CHARLOTTE (AP) — Attorneys for the family of a former Florida A&M football player filed a lawsuit Tuesday, targeting the officer who shot him to death and saying the department used excessive force after the unarmed man was shot 10 times.
“This is a lawsuit, a pathway to justice. It’s an attempt to get answers to many unanswered requests for information,” Attorney Christopher Chestnutt said at a news conference.
The lawsuit was filed in Mecklenburg County Superior Court, and names Charlotte-Mecklenburg police officer Randall Kerrick and chief Rodney Monroe as defendants. The county and the city of Charlotte are also named as defendants.
Charlotte City Attorney Bob Hagemann said Tuesday the lawsuit was expected, and that in light of the pending charges against Kerrick, it wouldn’t comment except to reiterate its sympathies, and those of Monroe, for the family of Jonathan Ferrell.
Chestnutt said it would be up to a jury to decide any type of monetary award, but attorney Charles G. Monnett III said the goal of the lawsuit is not financial gain.
“We want to be part of the difference that makes this stop, and stop now, so that no one else has to go through this,” Monnett said.
Kerrick is white and is charged with voluntary manslaughter in the death of Ferrell, who is black. Chestnutt said the lawsuit also seeks to find out how Kerrick was allowed to have a gun and a badge and why he shot Ferrell after Ferrell wrecked his car in an unfamiliar neighborhood and sought help.
“This is an effort by this family to ensure that this doesn’t happen again,” Chestnutt said, “that all citizens take a closer look at who we give a gun and a badge to and who we trust to be police officers.”
The North Carolina Attorney General’s office said Monday it would seek an indictment against Kerrick, but Chestnutt asked why the officer hadn’t already been indicted.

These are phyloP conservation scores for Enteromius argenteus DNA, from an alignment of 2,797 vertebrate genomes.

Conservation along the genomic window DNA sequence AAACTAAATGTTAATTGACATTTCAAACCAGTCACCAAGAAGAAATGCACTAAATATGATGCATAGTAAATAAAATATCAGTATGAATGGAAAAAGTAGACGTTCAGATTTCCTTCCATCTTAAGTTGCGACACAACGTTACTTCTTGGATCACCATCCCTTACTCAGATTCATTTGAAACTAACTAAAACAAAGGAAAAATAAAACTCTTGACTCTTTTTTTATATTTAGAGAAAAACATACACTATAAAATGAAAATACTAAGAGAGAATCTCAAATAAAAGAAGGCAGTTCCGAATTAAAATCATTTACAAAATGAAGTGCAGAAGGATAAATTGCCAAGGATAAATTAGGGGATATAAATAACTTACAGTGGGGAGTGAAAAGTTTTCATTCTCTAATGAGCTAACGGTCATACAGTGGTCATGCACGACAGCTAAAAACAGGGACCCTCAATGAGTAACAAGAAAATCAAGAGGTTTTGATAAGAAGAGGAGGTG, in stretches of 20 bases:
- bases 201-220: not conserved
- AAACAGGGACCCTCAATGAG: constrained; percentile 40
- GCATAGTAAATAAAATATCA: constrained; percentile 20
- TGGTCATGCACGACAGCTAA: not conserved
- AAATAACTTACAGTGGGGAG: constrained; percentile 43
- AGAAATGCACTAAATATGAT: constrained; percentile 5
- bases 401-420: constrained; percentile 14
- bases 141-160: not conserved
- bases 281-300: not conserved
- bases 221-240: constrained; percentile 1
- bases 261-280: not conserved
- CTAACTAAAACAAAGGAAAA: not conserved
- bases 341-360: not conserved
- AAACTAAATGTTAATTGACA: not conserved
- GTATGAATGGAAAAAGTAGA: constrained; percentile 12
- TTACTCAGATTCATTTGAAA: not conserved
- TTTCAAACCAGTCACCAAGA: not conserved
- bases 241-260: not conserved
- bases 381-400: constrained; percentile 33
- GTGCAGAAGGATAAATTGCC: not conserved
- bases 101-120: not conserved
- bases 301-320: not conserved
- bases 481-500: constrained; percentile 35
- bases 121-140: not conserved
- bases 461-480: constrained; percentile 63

The lawsuit describes in detail the events leading up to and including the shooting last Sept. 14.
According to the lawsuit, Ferrell had given a co-worker a ride home the previous evening. He would drive his car off the road and down an embankment and into some trees.
Ferrell couldn’t find his cellphone to make a call, so he kicked out the rear window of his disabled car and went in search of help. He pounded on the door of a home, but the woman there thought he was a robber and called 911.
Three officers responded to the call, but Kerrick was the only one who fired his gun. Police reports showed Kerrick fired at Ferrell 12 times, hitting him 10 times.
“Any officer that shoots an unarmed person, who’s not committed any crime 10 times, shoots at him 12 times, and the bullets are in a downward trajectory, demonstrates someone who is not commensurate with the standards, with the care and compassion of the law enforcement officers that we know,” Chestnutt said. “So, clearly, this was a rogue officer, and the question is, how does a rogue officer get onto a police force? How does he get a gun and a badge?”
The family says the city of Charlotte and the police department failed to ensure its officers are adequately trained and instructed in the use of force, and that the department adopted what was termed “a paramilitary approach” to law enforcement that was inconsistent with the goals and responsibilities of a civilian law enforcement agency.
The lawsuit also points to a history of shootings involving Charlotte-Mecklenburg police officers, and the establishment of a citizens review board after two people were shot and killed within a five-month period. That portion of the 27-page document describes at least five more instances of fatal shootings involving police, and that there have been at least five deaths resulting from police officers firing their weapons in the past 13 months.
Ferrell’s mother, Georgia, sat at a table flanked by Chesnutt, Monnett and her other son. She clutched a stuffed Winnie the Pooh doll that sat in her lap.
“How do I feel sitting here? I feel I shouldn’t be here,” she said. “This should have never happened.”